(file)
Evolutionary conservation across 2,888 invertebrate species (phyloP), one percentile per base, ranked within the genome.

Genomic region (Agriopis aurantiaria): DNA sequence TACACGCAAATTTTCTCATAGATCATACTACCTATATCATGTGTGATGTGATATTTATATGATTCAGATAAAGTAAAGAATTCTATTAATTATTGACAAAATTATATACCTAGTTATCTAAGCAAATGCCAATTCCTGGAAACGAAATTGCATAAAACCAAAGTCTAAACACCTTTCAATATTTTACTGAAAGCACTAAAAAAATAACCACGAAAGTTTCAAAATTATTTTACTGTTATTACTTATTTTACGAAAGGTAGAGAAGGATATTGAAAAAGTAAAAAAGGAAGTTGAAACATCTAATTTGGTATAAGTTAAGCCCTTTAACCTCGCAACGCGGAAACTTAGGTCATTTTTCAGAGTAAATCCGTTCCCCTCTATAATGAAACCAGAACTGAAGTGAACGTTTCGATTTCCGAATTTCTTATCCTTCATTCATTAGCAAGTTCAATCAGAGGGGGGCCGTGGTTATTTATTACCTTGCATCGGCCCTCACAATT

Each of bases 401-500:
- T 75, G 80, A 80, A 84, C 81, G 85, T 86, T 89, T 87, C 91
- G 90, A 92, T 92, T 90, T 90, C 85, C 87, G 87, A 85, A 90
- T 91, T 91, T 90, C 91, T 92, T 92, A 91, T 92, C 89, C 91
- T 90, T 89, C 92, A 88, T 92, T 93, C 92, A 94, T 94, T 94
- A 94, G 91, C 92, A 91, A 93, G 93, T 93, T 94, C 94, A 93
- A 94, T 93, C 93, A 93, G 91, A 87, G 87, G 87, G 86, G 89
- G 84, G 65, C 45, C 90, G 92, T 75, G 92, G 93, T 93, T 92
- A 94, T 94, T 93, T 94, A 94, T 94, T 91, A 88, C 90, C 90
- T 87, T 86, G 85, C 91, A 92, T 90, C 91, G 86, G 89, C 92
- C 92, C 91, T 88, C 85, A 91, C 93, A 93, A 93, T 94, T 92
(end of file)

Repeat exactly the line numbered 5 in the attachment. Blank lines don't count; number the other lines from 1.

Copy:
- G 90, A 92, T 92, T 90, T 90, C 85, C 87, G 87, A 85, A 90